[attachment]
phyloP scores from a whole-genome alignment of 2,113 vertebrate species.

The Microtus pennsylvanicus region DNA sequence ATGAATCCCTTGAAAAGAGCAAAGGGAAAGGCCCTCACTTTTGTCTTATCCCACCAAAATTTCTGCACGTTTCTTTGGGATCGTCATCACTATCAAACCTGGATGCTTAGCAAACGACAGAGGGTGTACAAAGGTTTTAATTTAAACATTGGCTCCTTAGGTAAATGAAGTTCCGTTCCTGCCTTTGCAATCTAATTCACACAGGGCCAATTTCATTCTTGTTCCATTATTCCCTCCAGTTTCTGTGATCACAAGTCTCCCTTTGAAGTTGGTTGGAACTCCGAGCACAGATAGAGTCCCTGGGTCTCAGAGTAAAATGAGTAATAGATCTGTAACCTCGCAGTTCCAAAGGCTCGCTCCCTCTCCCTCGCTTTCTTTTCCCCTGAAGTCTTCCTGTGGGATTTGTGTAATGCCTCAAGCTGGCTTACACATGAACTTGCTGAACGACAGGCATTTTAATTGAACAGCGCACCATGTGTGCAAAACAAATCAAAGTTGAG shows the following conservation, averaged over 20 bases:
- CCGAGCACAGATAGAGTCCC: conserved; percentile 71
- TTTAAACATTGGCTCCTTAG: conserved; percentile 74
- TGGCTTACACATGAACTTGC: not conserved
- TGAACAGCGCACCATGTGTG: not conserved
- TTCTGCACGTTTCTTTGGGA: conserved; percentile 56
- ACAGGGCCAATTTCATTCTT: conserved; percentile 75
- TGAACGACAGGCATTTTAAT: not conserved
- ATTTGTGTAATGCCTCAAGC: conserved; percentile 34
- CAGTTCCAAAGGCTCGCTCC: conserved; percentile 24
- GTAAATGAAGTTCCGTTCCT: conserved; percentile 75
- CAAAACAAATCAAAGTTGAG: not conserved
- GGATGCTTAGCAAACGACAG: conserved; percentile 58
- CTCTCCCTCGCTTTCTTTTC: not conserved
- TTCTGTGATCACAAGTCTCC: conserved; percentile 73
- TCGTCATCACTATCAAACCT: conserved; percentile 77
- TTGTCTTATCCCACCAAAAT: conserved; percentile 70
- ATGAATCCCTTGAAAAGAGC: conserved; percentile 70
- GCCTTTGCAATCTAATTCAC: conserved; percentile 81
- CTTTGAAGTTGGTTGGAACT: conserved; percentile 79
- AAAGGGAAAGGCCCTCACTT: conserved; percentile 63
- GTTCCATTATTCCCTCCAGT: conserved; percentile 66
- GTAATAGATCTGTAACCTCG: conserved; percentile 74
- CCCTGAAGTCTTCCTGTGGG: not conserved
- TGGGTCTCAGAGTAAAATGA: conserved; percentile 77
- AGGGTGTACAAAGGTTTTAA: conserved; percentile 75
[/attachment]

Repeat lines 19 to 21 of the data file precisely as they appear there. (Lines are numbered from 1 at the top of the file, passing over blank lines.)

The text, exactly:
- ATGAATCCCTTGAAAAGAGC: conserved; percentile 70
- GCCTTTGCAATCTAATTCAC: conserved; percentile 81
- CTTTGAAGTTGGTTGGAACT: conserved; percentile 79